I began working for the American Society on Aging in September 2017, covering events for the AgeBlog, while editing content for the online editions of Generations, ASA’s gerontology journal and Aging Today, the association’s bimonthly newspaper. Interviewed experts on senior virtual reality technology, reframing language as a tool toward ending ageism and advocates for elder justice in Washington, D.C. Earned a certificate in Fundamentals of Gerontology from the University of Southern California’s Leonard Davis School of Gerontology.
While working full-time for ASA from the East Coast, I also managed the online presence of Kinston Bluesman James Shorty Smith, who I met as I closed out my art nonprofit work in Kinston. This project led to the February 2018 release of his first online album, The Bluesman, and a live, on-air interview in Carrboro with WCOM-LP 103.5 FM’s Marc “The Bluesman” Lee in December 2019. Shorty was finishing up work on his sophomore album, Kinston Blues, when he died in May 2020.
In August 2017, I began a writer’s residency at Weymouth Center for Arts and Humanities in Southern Pines, N.C. where I set an outline for a book cataloging my experiences as a reporter who traveled across the southeast to find out the truth beyond the headlines. While given access to an old pine forest of walking paths for inspiration and an immaculate garden, I also met writers from all over North Carolina.
In September 2015, a former editor recommended me for a job as executive director for the SmART Kinston City Project Foundation, a nonprofit in Lenoir County and I returned to Eastern North Carolina. Along with overseeing an artist colony project as part of grant-writing efforts in excess of $80,000 and resulting in the town being added to the state’s list of SmART Cities eligible for additional arts and creative placemaking grant funding.
While recruiting artists, writers and musicians to the arts colony, I continued writing for print media, including Kinston Magazine, The Kinston Free Press and their magazine subsidiaries, and followed Donald Trump on the campaign trail as he passed through North and South Carolina. Won third place in professional color photography from the Wayne Regional Agricultural Fair in 2016. I also worked as a correspondent for the Raleigh-based News and Observer and their high school sports subsidiary PrepsNow and developed a journalism lab for covering news, including elections and the aftermath of Hurricane Matthew.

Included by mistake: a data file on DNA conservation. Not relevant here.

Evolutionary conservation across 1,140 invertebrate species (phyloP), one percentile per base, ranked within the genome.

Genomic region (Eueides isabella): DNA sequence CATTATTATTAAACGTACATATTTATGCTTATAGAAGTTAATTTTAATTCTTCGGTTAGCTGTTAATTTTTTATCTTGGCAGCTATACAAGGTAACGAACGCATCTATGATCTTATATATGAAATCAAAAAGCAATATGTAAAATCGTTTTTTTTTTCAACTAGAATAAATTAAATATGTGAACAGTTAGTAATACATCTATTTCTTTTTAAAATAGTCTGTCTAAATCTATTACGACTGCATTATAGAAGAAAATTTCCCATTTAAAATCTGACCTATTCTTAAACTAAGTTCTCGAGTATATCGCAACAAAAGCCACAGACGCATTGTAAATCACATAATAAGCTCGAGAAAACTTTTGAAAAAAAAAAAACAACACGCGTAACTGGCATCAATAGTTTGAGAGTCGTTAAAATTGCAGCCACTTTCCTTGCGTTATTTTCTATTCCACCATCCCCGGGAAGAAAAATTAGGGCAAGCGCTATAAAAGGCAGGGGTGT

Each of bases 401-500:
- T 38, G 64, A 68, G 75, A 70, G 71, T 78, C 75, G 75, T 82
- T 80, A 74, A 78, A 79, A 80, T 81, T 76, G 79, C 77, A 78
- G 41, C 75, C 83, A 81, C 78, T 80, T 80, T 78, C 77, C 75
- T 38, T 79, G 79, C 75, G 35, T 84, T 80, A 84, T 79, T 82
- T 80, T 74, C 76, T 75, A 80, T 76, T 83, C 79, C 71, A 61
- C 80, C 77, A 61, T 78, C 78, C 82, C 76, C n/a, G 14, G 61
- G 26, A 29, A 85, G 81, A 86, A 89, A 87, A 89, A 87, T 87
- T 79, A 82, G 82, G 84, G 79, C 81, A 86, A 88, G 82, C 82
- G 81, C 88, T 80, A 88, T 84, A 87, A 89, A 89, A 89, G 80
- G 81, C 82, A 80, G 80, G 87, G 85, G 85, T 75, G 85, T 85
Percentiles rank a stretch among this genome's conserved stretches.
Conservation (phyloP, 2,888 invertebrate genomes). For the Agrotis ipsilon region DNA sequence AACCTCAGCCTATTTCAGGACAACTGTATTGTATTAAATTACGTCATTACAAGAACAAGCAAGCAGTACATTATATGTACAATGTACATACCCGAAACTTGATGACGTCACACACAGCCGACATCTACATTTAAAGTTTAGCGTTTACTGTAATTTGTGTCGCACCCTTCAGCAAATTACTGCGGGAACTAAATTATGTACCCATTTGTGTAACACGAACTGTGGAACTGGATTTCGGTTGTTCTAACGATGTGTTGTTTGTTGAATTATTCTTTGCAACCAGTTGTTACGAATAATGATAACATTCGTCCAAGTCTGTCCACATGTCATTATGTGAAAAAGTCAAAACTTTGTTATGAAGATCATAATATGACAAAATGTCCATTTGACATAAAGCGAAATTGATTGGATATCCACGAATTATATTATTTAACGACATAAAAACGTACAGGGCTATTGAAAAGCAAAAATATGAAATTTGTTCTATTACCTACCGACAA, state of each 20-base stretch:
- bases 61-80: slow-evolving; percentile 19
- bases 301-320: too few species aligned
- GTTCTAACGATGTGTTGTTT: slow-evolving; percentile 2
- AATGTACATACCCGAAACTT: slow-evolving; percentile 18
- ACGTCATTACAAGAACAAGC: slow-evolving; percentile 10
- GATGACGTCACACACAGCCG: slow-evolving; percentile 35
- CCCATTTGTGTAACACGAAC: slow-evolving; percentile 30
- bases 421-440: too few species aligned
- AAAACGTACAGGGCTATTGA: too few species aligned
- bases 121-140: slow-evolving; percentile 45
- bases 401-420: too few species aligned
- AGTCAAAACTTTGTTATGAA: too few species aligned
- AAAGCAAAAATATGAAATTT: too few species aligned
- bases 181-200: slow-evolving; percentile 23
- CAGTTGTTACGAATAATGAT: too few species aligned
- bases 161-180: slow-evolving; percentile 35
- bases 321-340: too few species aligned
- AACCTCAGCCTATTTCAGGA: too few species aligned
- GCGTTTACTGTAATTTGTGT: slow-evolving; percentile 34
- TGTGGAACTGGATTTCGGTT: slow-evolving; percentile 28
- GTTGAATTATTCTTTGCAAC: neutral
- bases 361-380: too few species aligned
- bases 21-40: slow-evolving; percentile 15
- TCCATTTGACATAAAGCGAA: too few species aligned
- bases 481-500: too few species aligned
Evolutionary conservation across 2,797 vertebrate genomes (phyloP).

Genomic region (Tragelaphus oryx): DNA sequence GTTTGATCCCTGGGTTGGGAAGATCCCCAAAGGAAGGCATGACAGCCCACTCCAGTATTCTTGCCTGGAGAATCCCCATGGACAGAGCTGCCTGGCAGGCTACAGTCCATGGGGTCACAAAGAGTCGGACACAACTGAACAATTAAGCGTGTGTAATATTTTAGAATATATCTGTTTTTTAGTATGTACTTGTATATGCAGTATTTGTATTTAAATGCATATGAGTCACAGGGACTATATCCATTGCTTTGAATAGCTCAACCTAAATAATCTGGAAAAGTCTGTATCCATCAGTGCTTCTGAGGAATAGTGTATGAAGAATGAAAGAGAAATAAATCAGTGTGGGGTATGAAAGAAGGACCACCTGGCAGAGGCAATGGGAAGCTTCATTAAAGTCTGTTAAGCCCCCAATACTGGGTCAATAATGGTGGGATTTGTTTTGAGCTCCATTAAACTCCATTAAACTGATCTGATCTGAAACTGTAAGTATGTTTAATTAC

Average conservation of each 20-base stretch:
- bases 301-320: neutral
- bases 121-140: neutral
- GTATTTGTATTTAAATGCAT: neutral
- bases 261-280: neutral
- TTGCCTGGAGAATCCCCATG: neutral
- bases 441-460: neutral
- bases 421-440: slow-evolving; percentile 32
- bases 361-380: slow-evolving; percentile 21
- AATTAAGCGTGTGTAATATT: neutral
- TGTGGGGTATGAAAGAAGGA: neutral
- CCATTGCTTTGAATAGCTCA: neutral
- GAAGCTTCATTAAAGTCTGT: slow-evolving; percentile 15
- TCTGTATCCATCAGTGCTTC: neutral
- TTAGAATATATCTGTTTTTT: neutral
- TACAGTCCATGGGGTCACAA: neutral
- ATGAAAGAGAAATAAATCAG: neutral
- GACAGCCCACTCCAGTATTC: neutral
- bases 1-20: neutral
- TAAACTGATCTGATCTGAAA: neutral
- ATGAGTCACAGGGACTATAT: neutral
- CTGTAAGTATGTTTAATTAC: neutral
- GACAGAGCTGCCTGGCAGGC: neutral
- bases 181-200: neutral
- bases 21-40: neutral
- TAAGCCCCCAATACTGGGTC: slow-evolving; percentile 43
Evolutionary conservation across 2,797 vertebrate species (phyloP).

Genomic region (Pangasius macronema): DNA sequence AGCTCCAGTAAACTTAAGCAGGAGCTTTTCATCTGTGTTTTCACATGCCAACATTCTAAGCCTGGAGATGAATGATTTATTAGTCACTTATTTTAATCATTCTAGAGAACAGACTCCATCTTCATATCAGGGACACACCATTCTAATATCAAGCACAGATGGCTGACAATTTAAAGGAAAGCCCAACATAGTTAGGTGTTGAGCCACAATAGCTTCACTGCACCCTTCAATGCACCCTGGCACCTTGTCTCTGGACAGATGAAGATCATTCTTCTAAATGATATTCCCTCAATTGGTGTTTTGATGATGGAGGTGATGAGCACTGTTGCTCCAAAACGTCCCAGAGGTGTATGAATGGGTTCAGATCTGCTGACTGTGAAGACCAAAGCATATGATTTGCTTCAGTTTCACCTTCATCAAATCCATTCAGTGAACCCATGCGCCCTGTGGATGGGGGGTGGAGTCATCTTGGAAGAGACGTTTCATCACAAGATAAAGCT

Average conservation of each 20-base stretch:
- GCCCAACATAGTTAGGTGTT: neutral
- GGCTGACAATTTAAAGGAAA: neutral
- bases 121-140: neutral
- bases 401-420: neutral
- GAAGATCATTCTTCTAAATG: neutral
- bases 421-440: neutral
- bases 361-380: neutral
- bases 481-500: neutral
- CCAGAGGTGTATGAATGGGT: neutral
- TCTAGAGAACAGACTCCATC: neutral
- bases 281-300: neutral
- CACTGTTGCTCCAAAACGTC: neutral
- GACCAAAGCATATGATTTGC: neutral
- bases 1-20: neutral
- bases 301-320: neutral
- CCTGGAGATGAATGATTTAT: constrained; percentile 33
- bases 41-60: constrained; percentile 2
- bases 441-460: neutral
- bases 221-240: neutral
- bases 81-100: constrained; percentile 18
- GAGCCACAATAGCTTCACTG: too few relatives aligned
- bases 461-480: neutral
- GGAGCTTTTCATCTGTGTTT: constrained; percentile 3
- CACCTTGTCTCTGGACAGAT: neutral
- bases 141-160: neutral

In March 2013, The Brownsville Herald in the Rio Grande Valley hired me as metro reporter to cover the Cameron County commissioner’s court, Brownsville’s city hall and their intersections with the rest of the world as a border city of more than 200,000 set in the southernmost tip of Texas. Reported on colonias, areas removed from city jurisdiction with little in the way of utilities, and the development of the SpaceX launchpad at Boca Chica Beach. Received Honorable Mention for short feature writing from the Texas Associated Press Managing Editors.
After graduating in 2010, I began working full-time for the Goldsboro News-Argus, my hometown newspaper, as the metro reporter, covering City Hall during a recession and the aftermath of BRAC, base relocation and closure, which had only recently left Seymour Johnson Air Force Base intact. I embedded with 916th Air Refueling Wing, riding aboard a KC135 Stratotanker to refuel the Air Force Thunderbirds and documented the 4th Security Forces Squadron on their 145-mile leg of the 9/11 Ruck March to Remember from Lackland Air Force Base in San Antonio to Ground Zero in Lower Manhattan. Other headlines include the hotly debated, state-ordered “deannexation” of one Goldsboro’s most wealthy neighborhoods. Gubernatorial candidates passed through fabled Wilber’s Barbecue and nearby Kinston, but when the presiding bishop of the Episcopal Church in the United States made a visit to a migrant congregation in Newton Grove, I was drawn to learn more about the stories on the U.S.-Mexico border for myself.
In February 2010, my journalism minor program connected me with The Garner Citizen, a community weekly that had recently lost its full-time sports editor. I took over coverage and management of the sports section and received two awards for sportswriting from the N.C. Press Association.
The N.C. State Student Media Board of Directors appointed me in May 2009 to lead Technician, the university’s daily newspaper as editor-in-chief. Scandals from the governor’s mansion dominated headlines throughout Raleigh during my time as EIC, with spillover leading to the resignation of the university’s chancellor and provost. H1N1 upended student schedules
N.C. State B.A., history; minors in journalism and women’s and gender studies